As we moved into the apparent 'wettest' area of Iceland, we were in for an immediate surprise. Not rays of sunshine and temperatures of the Savannah, rather one of the most attractive natural wanders of the world - Jökulsárlón (the floating glacier). The views of the amazing Vatnajökul had been teasing us for days. Amazing views in sometimes a hostile environment. We hadn't received a battering by the elements like we had on the west coast, but still it was sometimes hard to plunk up the courage and the mental strength to carry on. So you can imagine our delight when finally arriving late at night at the floating glacier that is Jökulsárlón. Instead of heading straight to bed after a long days cycle we got the tent ready, had some food, and then stayed up until about 2am exploring the edges of the floating glacier. Other 'must see' sights around Iceland had taught us wisely that during the summer you can see anything at anytime. Meaning you can go to a waterfall at 2pm and maybe not see anything for people everywhere, and really feel down spirited that you didn't get the right connection with the location. However if alternatively you are like us, and can stay up between 9pm and 2am you can be alone with some of Iceland's and the world's greatest natural locations. I believe it's one of the best ways to experience the haunting beauty some of the treats of Iceland really have to offer.
Located in the south of Iceland. Smack, bang on route 1 Jökulsárlón is an amazing place. Easy and rewarding to find. Apparently 18km² and 200m deep, making it the biggest glacial lake in Iceland, and apparently the second deepest lake behind Öskjuvatn. Due to heavy melting of the surrounding glaciers, Jökulsárlón is not separated from the sea by a huge distance. There is however a tributary which has many happy marine wildlife playing around on its way to the big blue ocean. Jökulsárlón is definitely one of my top destinations in Iceland. It is just stunningly beautiful. The kind of the jaw dropping, while trying to smile beauty. My face didn't really know what it wanted to do. I was genuinely slightly emotional. There was only myself and my two best friends alone, with the creaking noises, the marine life and the shear beauty which lay before us. We sat in silence and partial disbelief of what lay before us. Maybe because it was summer, or meant to be, and lying before us was a mass expanse of floating Ice. Maybe it was because we were sharing something of this magnitude for the first time, maybe it was just a lot to take in at that time in the morning. After maybe 5-10 minutes of sitting on the rocky surroundings of the glacier, we finally found our voices again. Pictures were taken and it was time to retire back to the tent for a much needed rest.
When we had finally risen from the land of sleep, we thought a little more exploring might be on the cards. However, the glacier was pretty full with the day tourists, the bus tourists, the camper van tourist and a couple more campers. We had camped by the black sands, over the road from the glacier, looking out of our tent with insane ocean views. There was to be nothing strenuous done. Relaxing, reading and gazing out into these surreal surroundings. We enjoyed the weather until it turned sour in the afternoon, and drove us back into our tent. This was disappointing, but typically Iceland, and by now we were totally used to the changing of all the seasons in 10 minutes, let alone a whole day. When you usually associate summer with warm sunny days or even going on holiday to places just because of the heat or their amazing white beaches, we were totally contradicting this image, sat in our tent, in the wind and rain on a weirdly beautiful black beach. Were/are we mad.... I'm still not totally sure.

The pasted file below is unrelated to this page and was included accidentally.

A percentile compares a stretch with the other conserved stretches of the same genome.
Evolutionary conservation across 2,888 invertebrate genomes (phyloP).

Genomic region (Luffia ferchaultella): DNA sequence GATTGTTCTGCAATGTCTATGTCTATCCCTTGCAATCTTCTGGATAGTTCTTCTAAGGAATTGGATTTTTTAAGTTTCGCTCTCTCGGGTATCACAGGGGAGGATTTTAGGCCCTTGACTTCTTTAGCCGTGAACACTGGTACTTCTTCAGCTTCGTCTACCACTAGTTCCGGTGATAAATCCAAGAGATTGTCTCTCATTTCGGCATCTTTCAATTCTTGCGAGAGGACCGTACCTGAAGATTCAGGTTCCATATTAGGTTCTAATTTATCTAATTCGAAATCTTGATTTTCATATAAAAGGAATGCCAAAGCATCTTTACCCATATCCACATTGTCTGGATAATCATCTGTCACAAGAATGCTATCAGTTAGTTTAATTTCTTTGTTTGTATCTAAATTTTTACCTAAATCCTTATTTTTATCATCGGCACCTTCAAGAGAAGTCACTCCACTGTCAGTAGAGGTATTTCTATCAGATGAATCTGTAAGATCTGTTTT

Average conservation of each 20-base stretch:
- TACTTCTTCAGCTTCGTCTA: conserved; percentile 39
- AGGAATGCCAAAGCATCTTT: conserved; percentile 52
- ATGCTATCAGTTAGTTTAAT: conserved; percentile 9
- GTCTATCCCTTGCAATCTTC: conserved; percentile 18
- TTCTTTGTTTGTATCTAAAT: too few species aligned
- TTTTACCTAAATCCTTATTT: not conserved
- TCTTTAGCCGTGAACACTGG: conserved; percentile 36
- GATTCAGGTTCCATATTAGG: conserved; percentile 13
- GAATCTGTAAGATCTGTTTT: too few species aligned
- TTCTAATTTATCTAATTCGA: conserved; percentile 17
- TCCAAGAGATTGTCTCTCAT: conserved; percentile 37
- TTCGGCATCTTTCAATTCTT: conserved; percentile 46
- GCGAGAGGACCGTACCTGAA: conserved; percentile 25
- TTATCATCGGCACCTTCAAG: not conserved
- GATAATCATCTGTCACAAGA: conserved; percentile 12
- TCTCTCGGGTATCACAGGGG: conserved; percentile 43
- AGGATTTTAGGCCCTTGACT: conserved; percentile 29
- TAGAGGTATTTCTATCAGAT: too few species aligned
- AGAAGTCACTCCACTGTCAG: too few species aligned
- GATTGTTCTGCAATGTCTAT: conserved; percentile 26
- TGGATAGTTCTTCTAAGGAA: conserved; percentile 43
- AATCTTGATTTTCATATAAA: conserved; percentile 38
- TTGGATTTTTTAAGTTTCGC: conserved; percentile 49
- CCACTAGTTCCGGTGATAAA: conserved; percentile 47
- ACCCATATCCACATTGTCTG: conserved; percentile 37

The next day we didn't make it that far. The weather aloud us a brief slot to get our tent down around 10am. We then plodded on another 10km or so, and on to some more amazing views of the glacier. We decided it would be great to once again camp by the ice, in the middle of summer, and had also heard via word of mouth, that the sun was on its way tomorrow. A change of scenery away from all of the camper vans was just what we needed. The mist was soon onto us however and we were once again driven into the belly of our tent. Cards, stories and soup were in abundance, and tent life prevailed for another thrilling day of Icelandic weather.
Sure enough the next day brought us delight. The sun was out to play and the wind and rain were nowhere to be seen. Sun cream on and time to hit the road. Next major destination over the horizon was selected to be Skaftafell National Park. The Alps of Iceland........

Icelandic lesson..... around the house....(hús)

Kitchen - eldhús
Living room - dagstofa, stofa or in old houses - baðstofa
Bedroom - svefnherbergi
Bathroom - baðherbergi
Office - skrifstofa
Garden - garður
Garage - bílskúr
Pantry - búr

Posted by tchgate 15:50 Archived in Iceland Tagged ecotourism Comments (0)